Detroit Symphony Orchestra violists reflect on their time at Interlochen

As DSO musicians prepare to perform at Interlochen this summer, Interlochen alumni among them recall their formative Arts Camp experiences.

Eric Nowlin and Shanda Lowery-Sachs

DSO members Eric Nowlin (left) and Shanda Lowery-Sachs (right) at Interlochen Arts Camp.

The Detroit Symphony Orchestra will be in residence at Interlochen Arts Camp July 22-24. The musicians will lead master classes for Interlochen Arts Camp intermediate and high school students and will perform on Friday, July 22. DSO musicians will also perform side-by-side with Interlochen’s World Youth Symphony Orchestra on Sunday, July 24.

For many of the DSO musicians, this residency will serve as a homecoming. Currently, 16 Interlochen alumni are in the Detroit Symphony Orchestra, continuing an association that dates back to 1926 when Detroit's Orchestra Hall hosted the National High School Honors Orchestra—the ensemble that later evolved into the founding orchestra of Interlochen Arts Camp.

Here, two DSO musicians recall transformative Interlochen moments that impacted their journey of becoming professional instrumentalists.

Shanda Lowery-Sachs

Shanda Lowery-Sachs

Shanda Lowery-Sachs (NMC 85, IAA 87-90) has played viola in the Detroit Symphony Orchestra since 2001.

How Interlochen Arts Camp changed my life

I attended Interlochen Arts Camp as an Intermediate camper in 1985 and had a great summer. It was such a fun atmosphere to be with so many other kids from around the country and world who loved and excelled in the arts. I came from a small town in California where, although there were string programs in the schools, there were not any opportunities outside of the schools, so I often did not like playing the violin and wanted to quit. After my summer at Interlochen, I didn't want to quit anymore, and I looked forward to playing in groups with musicians who were more advanced than me.

After attending one year of public high school, my parents asked if I would like to consider going to Interlochen Arts Academy for high school. I was quite nervous to go and it was a difficult decision, but attending Interlochen Arts Academy was one of the best experiences of my life. When I was there, I loved playing violin in the orchestra, but I never thought I would pursue music in college or as a career. However, when I was in college, I found myself always in the music building, and my favorite class was orchestra, so I decided that I had to pursue my dream and see if I could succeed as a musician. I am very grateful that I had the Interlochen experience that gave me a great foundation to build on and eventually achieve my dream of a full-time orchestra job. I know I could not have done it without the teachers, inspiring students, and amazing artistic atmosphere surrounding me at Interlochen.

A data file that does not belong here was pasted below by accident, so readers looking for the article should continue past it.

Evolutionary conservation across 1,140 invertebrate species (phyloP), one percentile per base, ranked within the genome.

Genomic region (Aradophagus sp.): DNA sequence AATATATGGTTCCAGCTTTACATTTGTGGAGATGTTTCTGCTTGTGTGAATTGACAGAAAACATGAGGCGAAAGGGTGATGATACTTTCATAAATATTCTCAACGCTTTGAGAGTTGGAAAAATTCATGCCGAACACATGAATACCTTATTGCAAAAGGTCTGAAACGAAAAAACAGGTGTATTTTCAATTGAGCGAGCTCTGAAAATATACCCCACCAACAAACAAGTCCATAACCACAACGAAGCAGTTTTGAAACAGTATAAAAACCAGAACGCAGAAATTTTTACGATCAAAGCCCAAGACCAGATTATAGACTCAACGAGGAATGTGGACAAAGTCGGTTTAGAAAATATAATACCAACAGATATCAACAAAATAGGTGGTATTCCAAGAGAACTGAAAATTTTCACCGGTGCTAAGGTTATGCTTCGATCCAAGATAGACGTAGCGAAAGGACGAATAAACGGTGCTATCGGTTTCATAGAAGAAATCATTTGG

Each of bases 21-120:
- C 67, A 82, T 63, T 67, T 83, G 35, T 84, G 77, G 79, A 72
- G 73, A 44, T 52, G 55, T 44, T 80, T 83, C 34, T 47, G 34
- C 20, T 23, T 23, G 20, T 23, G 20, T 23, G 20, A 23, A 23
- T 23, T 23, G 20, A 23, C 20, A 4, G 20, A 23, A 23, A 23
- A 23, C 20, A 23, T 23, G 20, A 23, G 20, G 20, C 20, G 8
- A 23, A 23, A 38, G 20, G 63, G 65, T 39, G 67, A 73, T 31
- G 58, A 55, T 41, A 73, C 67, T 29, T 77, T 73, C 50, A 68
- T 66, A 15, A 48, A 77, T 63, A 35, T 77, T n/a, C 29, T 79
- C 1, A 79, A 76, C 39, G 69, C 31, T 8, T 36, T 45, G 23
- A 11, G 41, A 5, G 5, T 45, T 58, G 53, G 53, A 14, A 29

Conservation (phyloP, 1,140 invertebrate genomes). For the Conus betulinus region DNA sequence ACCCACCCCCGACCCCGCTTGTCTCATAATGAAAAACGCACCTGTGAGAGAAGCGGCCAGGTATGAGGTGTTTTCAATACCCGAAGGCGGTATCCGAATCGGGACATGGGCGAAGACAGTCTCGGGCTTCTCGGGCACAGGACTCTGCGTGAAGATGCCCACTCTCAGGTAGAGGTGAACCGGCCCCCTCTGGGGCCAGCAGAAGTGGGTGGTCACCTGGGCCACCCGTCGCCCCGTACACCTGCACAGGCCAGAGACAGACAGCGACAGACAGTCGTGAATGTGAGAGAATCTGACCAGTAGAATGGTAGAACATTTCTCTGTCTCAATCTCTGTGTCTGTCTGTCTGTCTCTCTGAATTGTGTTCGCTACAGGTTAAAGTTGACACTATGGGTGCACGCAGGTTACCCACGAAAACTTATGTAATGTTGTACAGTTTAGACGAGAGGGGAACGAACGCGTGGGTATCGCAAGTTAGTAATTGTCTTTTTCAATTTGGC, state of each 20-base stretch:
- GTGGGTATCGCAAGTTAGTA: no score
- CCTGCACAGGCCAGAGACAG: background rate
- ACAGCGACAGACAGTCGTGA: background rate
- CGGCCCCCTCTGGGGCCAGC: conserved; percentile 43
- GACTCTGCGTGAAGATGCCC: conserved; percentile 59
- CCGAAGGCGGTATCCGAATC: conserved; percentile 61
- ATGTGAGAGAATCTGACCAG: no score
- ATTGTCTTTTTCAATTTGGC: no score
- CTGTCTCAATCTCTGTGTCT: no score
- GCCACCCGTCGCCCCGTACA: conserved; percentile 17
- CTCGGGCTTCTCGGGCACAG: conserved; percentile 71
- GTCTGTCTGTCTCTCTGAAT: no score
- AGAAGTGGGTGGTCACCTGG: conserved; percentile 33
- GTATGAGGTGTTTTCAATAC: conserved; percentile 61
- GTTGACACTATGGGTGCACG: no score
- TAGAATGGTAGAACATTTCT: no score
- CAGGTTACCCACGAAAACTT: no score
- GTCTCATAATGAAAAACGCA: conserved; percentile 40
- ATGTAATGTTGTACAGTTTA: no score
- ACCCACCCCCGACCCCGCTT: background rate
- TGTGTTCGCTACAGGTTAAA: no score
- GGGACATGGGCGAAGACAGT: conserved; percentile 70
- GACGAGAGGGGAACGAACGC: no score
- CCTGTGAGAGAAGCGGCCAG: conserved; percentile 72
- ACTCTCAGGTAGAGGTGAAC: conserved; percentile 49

My three years at Interlochen Arts Academy were so fun, educational, eye-opening, and important in my life, and I know I would be a very different person without them.

Memorable Interlochen moment

Not only was Interlochen an amazing artistic community, the academic classes and atmosphere were also incredible. The academic faculty was there because they loved teaching these types of students in this creative community. Since I had gone to public high school for one year, I could easily compare the two. Interlochen Arts Academy was an extremely positive and successful academic situation for me, and I thrived on it. Some particularly memorable academic classes were a history class focusing on the Civil War, a Russian Literature Class, and Chemistry. These subjects were interesting but it was the specific teachers of these courses that made them exciting and memorable.

Eric Nowlin

Eric Nowlin

Eric Nowlin (IAC 92, 96, IAA 96-98) joined the Detroit Symphony Orchestra in 2016 and serves as Principal Viola.

How Interlochen Arts Camp changed my life

I went to Camp twice, once when I was 12, and the next time when I was 16, so I had different experiences each time. Interlochen was transformational when I was 12 in the sense that I was around other kids that were all interested in arts, and for me, being around so many musicians my age was exhilarating. It was the first time I was away from home for longer than a couple weeks, and taught me to really embrace the Interlochen experience—the cabins, the fresh air, a full daily schedule, and yes, the food! When I was 16, Interlochen was transformational in the sense that I finally understood that I wanted to be a professional musician, and started on my journey to where I am today.

Memorable Interlochen moment

I remember clearly how the spectacle of “Les Préludes” was such an amazing display of all of the campers’ talents in one concert. The joy of the evening was tempered by the sadness that the summer was over, and they combined into a very emotional experience.